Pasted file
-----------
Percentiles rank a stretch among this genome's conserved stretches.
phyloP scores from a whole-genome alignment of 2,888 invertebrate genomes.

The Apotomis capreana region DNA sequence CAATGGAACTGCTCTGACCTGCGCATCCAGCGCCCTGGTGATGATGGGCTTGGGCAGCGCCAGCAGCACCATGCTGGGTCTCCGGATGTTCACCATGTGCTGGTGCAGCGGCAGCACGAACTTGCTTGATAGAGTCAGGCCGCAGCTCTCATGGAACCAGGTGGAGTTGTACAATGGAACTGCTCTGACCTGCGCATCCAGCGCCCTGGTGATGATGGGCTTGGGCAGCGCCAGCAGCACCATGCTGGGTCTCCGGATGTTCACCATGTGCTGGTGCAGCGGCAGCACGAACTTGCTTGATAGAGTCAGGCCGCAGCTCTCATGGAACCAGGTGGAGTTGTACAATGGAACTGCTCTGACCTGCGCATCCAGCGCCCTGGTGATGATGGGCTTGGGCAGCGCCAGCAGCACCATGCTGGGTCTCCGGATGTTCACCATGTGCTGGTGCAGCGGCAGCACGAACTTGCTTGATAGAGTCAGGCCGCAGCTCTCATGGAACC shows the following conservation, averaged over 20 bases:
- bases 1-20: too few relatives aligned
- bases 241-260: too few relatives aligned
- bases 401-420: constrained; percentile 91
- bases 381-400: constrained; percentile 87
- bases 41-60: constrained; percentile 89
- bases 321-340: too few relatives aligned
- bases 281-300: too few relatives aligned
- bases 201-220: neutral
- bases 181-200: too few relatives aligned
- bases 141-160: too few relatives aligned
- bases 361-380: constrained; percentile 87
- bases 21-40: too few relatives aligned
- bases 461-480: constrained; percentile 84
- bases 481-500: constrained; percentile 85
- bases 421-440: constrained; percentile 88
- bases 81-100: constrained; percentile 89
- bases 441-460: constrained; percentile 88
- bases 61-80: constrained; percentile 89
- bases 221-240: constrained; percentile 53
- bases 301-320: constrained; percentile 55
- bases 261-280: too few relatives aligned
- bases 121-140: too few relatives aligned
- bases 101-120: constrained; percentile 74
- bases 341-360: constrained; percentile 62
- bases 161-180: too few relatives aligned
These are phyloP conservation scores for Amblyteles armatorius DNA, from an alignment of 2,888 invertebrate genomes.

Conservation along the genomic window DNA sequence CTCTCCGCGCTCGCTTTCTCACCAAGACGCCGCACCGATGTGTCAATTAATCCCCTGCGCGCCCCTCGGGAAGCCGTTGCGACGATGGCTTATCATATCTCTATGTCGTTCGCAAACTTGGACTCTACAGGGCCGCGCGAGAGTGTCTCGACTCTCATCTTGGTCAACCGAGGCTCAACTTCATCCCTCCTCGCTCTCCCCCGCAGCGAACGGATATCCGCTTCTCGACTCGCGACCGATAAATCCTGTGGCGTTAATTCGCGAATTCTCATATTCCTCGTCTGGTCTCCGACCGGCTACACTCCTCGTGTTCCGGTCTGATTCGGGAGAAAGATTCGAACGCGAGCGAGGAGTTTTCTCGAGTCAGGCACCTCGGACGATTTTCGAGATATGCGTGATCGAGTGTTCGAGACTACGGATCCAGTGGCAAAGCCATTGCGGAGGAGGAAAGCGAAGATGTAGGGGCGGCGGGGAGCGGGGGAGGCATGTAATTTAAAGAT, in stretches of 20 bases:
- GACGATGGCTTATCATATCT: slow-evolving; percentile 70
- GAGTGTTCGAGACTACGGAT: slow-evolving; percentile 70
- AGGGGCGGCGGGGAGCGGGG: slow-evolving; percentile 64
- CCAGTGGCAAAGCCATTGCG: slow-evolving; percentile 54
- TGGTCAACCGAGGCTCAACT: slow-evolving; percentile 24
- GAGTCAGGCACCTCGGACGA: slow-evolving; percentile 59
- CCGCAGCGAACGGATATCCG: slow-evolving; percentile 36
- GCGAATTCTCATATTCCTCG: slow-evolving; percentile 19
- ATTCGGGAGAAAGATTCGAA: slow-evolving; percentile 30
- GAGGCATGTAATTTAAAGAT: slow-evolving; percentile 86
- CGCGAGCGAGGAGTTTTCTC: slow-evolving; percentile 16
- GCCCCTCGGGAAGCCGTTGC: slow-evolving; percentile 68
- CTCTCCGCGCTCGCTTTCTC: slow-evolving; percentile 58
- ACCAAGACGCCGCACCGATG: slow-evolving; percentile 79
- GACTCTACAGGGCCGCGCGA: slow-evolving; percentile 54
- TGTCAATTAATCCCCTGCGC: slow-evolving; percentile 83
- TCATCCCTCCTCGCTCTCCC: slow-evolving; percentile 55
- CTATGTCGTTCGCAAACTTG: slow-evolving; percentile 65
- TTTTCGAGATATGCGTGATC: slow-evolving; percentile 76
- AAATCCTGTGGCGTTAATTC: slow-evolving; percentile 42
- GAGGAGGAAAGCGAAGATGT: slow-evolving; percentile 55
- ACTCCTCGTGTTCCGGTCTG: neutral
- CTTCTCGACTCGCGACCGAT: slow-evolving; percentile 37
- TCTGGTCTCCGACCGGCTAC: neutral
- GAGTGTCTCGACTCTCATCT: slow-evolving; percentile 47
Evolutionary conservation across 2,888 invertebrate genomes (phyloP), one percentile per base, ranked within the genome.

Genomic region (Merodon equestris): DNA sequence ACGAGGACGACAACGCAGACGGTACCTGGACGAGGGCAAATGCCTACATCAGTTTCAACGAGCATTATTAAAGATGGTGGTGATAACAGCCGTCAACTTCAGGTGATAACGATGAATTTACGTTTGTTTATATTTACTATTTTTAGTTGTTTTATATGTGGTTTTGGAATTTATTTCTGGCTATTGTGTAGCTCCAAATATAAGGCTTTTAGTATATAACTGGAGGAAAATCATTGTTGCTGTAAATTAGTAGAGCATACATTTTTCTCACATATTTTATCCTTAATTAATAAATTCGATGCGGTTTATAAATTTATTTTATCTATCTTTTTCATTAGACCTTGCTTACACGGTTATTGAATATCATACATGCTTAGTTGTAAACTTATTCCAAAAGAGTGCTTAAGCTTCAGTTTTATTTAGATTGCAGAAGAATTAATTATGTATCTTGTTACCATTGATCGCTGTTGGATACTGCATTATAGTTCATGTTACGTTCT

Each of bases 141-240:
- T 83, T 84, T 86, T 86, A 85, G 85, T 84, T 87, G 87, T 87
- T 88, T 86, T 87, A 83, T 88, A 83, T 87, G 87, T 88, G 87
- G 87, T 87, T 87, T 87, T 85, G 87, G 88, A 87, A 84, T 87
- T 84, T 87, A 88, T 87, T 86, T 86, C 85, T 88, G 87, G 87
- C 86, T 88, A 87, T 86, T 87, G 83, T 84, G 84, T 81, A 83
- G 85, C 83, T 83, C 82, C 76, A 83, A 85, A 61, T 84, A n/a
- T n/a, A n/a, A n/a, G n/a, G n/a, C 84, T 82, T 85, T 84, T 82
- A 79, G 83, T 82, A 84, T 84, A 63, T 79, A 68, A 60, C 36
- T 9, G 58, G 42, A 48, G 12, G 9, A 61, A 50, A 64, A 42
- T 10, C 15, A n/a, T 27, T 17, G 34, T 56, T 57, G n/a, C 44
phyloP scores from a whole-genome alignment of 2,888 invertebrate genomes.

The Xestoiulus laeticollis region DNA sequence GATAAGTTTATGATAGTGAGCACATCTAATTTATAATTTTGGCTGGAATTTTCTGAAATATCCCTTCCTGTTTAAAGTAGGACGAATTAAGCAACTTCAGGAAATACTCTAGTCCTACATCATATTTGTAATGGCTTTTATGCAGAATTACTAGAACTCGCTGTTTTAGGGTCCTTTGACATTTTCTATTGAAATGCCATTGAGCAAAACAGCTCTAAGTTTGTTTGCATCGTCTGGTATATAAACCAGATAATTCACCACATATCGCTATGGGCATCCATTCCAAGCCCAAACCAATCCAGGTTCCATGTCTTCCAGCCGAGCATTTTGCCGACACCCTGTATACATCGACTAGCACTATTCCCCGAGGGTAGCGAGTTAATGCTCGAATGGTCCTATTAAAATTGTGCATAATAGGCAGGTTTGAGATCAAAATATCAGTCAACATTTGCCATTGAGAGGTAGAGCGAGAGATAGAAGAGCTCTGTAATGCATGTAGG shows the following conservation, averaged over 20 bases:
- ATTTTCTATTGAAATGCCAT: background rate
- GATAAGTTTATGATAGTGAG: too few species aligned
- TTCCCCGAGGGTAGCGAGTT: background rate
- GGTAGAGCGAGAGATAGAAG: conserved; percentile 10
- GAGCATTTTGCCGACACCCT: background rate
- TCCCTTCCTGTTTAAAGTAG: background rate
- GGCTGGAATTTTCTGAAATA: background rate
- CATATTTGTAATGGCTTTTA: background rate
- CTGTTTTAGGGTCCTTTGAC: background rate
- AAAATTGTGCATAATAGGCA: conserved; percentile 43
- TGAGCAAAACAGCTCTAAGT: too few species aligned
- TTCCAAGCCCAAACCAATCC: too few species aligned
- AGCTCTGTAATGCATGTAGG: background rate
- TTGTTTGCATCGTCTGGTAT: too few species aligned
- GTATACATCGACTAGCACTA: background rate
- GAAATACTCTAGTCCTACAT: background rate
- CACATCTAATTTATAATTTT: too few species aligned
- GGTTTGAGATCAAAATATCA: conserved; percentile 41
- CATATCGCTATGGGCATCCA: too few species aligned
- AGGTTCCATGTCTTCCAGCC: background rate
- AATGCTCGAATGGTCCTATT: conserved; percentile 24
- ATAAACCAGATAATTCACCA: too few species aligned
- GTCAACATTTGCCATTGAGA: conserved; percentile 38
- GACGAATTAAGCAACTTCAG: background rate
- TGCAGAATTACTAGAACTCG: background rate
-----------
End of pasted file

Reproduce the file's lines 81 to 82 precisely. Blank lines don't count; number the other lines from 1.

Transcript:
- TGAGCAAAACAGCTCTAAGT: too few species aligned
- TTCCAAGCCCAAACCAATCC: too few species aligned